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Sunday, September 21, 2014         

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Tucson gunman pleads guilty to mass shooting, assassination attempt

By Associated Press

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TUCSON, Ariz. >> Jared Lee Loughner agreed today to spend the rest of his life in prison, accepting that he went on a deadly shooting rampage at an Arizona political gathering and avoiding the prospect of a trial that might have brought him the death penalty.

His plea came after a federal judge found that months of psychiatric treatment made Loughner able to understand charges that he killed six people and wounded 13 others, including his intended target, then-Rep. Gabrielle Giffords.

Loughner appeared relaxed and focused throughout the two-hour hearing, much of it devoted to a court-appointed psychologist’s account of his normal childhood, his teenage depression, his descent into schizophrenia as a young adult and his gradual recovery in prison to the point that she felt he was competent to face charges.

The psychologist and judge did most of the talking, as Loughner looked at them intently and leaned slightly forward with no expression, his arms crossed over his chest. He appeared to show emotion only once — smiling and nodding when the psychologist, Christina Pietz, reported that he formed a special bond with one of the guards at the Springfield, Mo., prison where he has been held. 

U.S. District Judge Larry Burns noted Loughner’s reaction to the prison guard comment when explaining his decision to declare him competent. He said Loughner was “tracking” the day’s proceedings well and appeared to be assisting his attorneys in his defense, a break from the past.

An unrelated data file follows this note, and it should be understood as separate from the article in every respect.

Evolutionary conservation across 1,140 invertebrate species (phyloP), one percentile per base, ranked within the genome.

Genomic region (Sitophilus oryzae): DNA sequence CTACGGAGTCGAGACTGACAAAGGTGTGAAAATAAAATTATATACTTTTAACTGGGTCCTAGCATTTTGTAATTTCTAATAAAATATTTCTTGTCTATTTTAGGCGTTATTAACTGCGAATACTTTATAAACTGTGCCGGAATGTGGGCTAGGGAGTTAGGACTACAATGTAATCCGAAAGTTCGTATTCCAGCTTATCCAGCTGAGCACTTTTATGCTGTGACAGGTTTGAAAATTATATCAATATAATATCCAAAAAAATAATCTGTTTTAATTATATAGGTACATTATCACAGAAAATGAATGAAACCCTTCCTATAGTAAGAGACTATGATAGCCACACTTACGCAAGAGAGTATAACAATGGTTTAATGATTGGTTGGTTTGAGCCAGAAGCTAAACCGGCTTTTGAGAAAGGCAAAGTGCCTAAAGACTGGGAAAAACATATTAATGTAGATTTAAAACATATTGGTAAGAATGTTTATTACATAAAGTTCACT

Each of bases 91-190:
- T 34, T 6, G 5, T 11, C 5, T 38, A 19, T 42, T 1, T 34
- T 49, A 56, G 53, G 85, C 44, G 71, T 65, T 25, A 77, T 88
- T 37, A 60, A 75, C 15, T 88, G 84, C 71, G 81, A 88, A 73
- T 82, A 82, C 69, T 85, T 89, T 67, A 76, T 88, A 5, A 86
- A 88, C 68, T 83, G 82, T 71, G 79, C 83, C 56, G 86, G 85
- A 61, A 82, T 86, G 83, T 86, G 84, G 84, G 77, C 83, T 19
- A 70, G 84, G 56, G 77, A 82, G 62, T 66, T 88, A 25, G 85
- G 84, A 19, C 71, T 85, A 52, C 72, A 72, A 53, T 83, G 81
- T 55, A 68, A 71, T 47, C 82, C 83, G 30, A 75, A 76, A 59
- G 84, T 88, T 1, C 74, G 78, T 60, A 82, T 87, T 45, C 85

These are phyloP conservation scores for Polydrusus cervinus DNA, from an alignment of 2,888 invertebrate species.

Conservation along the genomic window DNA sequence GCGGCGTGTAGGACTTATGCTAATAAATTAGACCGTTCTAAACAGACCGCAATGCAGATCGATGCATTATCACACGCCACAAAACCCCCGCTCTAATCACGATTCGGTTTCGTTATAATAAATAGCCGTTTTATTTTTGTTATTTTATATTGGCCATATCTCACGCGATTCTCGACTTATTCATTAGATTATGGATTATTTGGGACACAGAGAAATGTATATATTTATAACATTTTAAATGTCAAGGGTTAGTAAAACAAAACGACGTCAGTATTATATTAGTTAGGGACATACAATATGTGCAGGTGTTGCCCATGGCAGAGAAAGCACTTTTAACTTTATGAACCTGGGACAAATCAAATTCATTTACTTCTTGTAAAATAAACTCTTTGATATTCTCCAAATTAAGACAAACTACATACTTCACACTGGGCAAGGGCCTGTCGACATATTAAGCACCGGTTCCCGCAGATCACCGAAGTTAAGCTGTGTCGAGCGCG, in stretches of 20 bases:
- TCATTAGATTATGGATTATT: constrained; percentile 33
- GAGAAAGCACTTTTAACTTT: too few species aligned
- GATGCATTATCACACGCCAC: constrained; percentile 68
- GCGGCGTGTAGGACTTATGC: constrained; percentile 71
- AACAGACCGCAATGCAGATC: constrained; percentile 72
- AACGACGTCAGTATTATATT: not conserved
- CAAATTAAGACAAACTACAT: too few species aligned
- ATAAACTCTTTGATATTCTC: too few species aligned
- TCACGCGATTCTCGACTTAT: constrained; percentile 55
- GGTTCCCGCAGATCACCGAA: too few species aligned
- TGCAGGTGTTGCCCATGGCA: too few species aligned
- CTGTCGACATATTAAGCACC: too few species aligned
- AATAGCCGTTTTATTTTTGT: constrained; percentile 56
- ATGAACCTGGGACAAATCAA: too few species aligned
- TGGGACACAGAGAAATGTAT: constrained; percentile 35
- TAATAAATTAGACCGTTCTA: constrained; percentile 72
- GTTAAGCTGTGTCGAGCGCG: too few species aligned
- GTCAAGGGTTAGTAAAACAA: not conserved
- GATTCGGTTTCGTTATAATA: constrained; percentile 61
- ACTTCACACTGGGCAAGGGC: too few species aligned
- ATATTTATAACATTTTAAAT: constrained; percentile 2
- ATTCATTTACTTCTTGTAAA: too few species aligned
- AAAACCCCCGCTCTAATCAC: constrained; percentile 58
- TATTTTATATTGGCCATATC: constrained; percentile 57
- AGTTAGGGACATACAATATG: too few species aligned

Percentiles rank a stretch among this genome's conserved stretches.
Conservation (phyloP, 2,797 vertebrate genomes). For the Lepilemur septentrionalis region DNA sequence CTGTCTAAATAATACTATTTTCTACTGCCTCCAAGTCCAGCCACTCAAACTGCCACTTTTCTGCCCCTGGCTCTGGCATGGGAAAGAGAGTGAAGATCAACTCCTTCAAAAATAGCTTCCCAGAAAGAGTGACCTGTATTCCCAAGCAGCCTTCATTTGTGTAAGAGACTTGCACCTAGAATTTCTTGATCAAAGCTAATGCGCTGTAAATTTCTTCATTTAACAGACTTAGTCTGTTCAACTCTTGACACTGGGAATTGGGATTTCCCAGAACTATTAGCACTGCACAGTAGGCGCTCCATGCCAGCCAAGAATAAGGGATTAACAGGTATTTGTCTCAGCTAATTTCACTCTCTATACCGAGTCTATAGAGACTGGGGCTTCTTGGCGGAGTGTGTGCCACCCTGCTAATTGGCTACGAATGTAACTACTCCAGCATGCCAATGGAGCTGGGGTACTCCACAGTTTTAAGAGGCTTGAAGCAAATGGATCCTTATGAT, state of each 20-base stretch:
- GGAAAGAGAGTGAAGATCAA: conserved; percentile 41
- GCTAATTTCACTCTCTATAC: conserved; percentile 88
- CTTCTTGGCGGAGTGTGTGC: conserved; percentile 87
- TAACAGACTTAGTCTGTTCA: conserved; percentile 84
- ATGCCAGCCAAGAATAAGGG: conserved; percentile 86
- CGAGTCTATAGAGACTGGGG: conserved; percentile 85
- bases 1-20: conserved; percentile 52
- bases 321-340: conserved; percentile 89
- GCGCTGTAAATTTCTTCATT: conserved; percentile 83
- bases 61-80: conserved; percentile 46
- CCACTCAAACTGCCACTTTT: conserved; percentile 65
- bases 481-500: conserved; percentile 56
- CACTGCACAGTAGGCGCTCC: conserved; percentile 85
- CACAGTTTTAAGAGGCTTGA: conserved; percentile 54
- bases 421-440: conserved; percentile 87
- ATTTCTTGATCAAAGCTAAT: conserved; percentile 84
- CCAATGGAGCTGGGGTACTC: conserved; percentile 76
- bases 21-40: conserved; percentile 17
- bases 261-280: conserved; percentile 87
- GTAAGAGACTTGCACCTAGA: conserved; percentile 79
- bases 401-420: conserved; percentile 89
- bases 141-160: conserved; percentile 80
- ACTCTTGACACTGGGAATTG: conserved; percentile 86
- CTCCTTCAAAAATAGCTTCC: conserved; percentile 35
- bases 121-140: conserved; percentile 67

“He’s a different person in his appearance and his affect than the first time I laid eyes on him,” Burns said.

During the hearing, Loughner didn’t exchange words with his attorneys or glance around the courtroom, which was packed with victims. His parents, who observed from a back row, sobbed and embraced after he walked out looking frail on his feet and gazing straight ahead.

Loughner pleaded guilty to 19 counts, including attempted assassination of a member of Congress, murder and attempted murder of federal employees, and causing death and injury at a federally provided activity. As part of the agreement, the federal government dropped 30 other counts. 

“I plead guilty,” Loughner said repeatedly in a baritone voice as Burns listed each count.

His hair closely cropped, Loughner was not the smiling, bald-headed suspect captured in a mug shot soon after the January 2011 shooting. His demeanor was a complete turnaround from a May 2011 courtroom outburst that prompted Burns to declare him incompetent. 






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